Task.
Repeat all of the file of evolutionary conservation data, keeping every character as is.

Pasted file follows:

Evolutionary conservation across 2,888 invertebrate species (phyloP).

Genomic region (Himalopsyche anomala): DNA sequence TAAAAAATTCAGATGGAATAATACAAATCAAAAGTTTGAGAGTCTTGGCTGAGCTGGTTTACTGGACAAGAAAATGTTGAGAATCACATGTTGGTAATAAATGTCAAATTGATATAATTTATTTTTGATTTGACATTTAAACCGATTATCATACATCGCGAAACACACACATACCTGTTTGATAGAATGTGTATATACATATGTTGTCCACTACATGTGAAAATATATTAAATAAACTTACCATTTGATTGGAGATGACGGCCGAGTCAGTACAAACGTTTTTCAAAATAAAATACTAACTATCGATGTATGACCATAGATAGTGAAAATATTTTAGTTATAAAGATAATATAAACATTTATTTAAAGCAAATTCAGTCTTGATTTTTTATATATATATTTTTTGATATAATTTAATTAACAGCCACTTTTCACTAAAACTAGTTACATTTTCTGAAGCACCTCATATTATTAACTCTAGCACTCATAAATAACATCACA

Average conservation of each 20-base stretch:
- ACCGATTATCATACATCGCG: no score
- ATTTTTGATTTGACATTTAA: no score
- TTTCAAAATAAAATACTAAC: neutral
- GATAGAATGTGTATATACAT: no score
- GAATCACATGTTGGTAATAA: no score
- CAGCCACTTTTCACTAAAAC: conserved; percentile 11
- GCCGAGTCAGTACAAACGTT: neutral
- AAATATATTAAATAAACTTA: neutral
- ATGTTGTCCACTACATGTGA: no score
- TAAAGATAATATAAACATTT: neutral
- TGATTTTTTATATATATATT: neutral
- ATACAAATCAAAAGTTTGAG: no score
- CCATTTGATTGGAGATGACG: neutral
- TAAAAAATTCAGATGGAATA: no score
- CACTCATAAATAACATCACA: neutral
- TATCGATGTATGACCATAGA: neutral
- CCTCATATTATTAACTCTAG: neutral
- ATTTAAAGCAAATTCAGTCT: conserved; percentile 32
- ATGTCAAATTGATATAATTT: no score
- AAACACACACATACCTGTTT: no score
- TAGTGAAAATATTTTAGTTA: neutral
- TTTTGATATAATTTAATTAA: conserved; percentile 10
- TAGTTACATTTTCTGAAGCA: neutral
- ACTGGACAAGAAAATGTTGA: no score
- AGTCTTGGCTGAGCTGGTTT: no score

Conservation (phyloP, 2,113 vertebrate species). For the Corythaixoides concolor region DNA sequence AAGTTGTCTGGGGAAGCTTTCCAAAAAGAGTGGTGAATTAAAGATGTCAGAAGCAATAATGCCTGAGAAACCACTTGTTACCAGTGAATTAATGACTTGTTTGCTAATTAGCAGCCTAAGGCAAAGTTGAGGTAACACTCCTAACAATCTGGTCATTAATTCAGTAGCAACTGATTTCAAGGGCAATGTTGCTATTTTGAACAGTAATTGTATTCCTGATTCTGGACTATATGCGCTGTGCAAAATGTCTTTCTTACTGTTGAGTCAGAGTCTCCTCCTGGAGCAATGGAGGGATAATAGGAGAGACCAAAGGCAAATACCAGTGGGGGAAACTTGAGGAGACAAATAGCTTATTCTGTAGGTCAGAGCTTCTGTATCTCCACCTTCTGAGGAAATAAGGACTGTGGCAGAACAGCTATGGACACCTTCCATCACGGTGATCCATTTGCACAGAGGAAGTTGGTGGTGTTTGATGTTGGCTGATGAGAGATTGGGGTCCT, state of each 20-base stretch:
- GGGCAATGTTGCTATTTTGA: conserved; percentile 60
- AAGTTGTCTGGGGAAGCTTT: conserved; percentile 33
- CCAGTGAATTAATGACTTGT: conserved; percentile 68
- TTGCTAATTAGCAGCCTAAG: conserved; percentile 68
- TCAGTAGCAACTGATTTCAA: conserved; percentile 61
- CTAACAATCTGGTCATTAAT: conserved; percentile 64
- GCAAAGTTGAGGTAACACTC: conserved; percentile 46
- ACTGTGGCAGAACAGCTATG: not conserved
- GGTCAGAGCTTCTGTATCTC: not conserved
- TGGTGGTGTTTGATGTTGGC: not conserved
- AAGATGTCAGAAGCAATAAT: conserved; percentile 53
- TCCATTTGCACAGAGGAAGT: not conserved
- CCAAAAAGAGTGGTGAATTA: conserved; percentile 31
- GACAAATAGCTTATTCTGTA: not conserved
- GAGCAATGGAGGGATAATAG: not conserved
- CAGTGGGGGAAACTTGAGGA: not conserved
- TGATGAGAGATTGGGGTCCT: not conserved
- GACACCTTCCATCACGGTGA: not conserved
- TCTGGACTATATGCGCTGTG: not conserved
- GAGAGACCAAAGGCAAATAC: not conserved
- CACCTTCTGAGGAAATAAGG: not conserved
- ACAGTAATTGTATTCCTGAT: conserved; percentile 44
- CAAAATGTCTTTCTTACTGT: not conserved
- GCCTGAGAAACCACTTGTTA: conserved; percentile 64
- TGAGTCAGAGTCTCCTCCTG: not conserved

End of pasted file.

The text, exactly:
Evolutionary conservation across 2,888 invertebrate species (phyloP).

Genomic region (Himalopsyche anomala): DNA sequence TAAAAAATTCAGATGGAATAATACAAATCAAAAGTTTGAGAGTCTTGGCTGAGCTGGTTTACTGGACAAGAAAATGTTGAGAATCACATGTTGGTAATAAATGTCAAATTGATATAATTTATTTTTGATTTGACATTTAAACCGATTATCATACATCGCGAAACACACACATACCTGTTTGATAGAATGTGTATATACATATGTTGTCCACTACATGTGAAAATATATTAAATAAACTTACCATTTGATTGGAGATGACGGCCGAGTCAGTACAAACGTTTTTCAAAATAAAATACTAACTATCGATGTATGACCATAGATAGTGAAAATATTTTAGTTATAAAGATAATATAAACATTTATTTAAAGCAAATTCAGTCTTGATTTTTTATATATATATTTTTTGATATAATTTAATTAACAGCCACTTTTCACTAAAACTAGTTACATTTTCTGAAGCACCTCATATTATTAACTCTAGCACTCATAAATAACATCACA

Average conservation of each 20-base stretch:
- ACCGATTATCATACATCGCG: no score
- ATTTTTGATTTGACATTTAA: no score
- TTTCAAAATAAAATACTAAC: neutral
- GATAGAATGTGTATATACAT: no score
- GAATCACATGTTGGTAATAA: no score
- CAGCCACTTTTCACTAAAAC: conserved; percentile 11
- GCCGAGTCAGTACAAACGTT: neutral
- AAATATATTAAATAAACTTA: neutral
- ATGTTGTCCACTACATGTGA: no score
- TAAAGATAATATAAACATTT: neutral
- TGATTTTTTATATATATATT: neutral
- ATACAAATCAAAAGTTTGAG: no score
- CCATTTGATTGGAGATGACG: neutral
- TAAAAAATTCAGATGGAATA: no score
- CACTCATAAATAACATCACA: neutral
- TATCGATGTATGACCATAGA: neutral
- CCTCATATTATTAACTCTAG: neutral
- ATTTAAAGCAAATTCAGTCT: conserved; percentile 32
- ATGTCAAATTGATATAATTT: no score
- AAACACACACATACCTGTTT: no score
- TAGTGAAAATATTTTAGTTA: neutral
- TTTTGATATAATTTAATTAA: conserved; percentile 10
- TAGTTACATTTTCTGAAGCA: neutral
- ACTGGACAAGAAAATGTTGA: no score
- AGTCTTGGCTGAGCTGGTTT: no score

Conservation (phyloP, 2,113 vertebrate species). For the Corythaixoides concolor region DNA sequence AAGTTGTCTGGGGAAGCTTTCCAAAAAGAGTGGTGAATTAAAGATGTCAGAAGCAATAATGCCTGAGAAACCACTTGTTACCAGTGAATTAATGACTTGTTTGCTAATTAGCAGCCTAAGGCAAAGTTGAGGTAACACTCCTAACAATCTGGTCATTAATTCAGTAGCAACTGATTTCAAGGGCAATGTTGCTATTTTGAACAGTAATTGTATTCCTGATTCTGGACTATATGCGCTGTGCAAAATGTCTTTCTTACTGTTGAGTCAGAGTCTCCTCCTGGAGCAATGGAGGGATAATAGGAGAGACCAAAGGCAAATACCAGTGGGGGAAACTTGAGGAGACAAATAGCTTATTCTGTAGGTCAGAGCTTCTGTATCTCCACCTTCTGAGGAAATAAGGACTGTGGCAGAACAGCTATGGACACCTTCCATCACGGTGATCCATTTGCACAGAGGAAGTTGGTGGTGTTTGATGTTGGCTGATGAGAGATTGGGGTCCT, state of each 20-base stretch:
- GGGCAATGTTGCTATTTTGA: conserved; percentile 60
- AAGTTGTCTGGGGAAGCTTT: conserved; percentile 33
- CCAGTGAATTAATGACTTGT: conserved; percentile 68
- TTGCTAATTAGCAGCCTAAG: conserved; percentile 68
- TCAGTAGCAACTGATTTCAA: conserved; percentile 61
- CTAACAATCTGGTCATTAAT: conserved; percentile 64
- GCAAAGTTGAGGTAACACTC: conserved; percentile 46
- ACTGTGGCAGAACAGCTATG: not conserved
- GGTCAGAGCTTCTGTATCTC: not conserved
- TGGTGGTGTTTGATGTTGGC: not conserved
- AAGATGTCAGAAGCAATAAT: conserved; percentile 53
- TCCATTTGCACAGAGGAAGT: not conserved
- CCAAAAAGAGTGGTGAATTA: conserved; percentile 31
- GACAAATAGCTTATTCTGTA: not conserved
- GAGCAATGGAGGGATAATAG: not conserved
- CAGTGGGGGAAACTTGAGGA: not conserved
- TGATGAGAGATTGGGGTCCT: not conserved
- GACACCTTCCATCACGGTGA: not conserved
- TCTGGACTATATGCGCTGTG: not conserved
- GAGAGACCAAAGGCAAATAC: not conserved
- CACCTTCTGAGGAAATAAGG: not conserved
- ACAGTAATTGTATTCCTGAT: conserved; percentile 44
- CAAAATGTCTTTCTTACTGT: not conserved
- GCCTGAGAAACCACTTGTTA: conserved; percentile 64
- TGAGTCAGAGTCTCCTCCTG: not conserved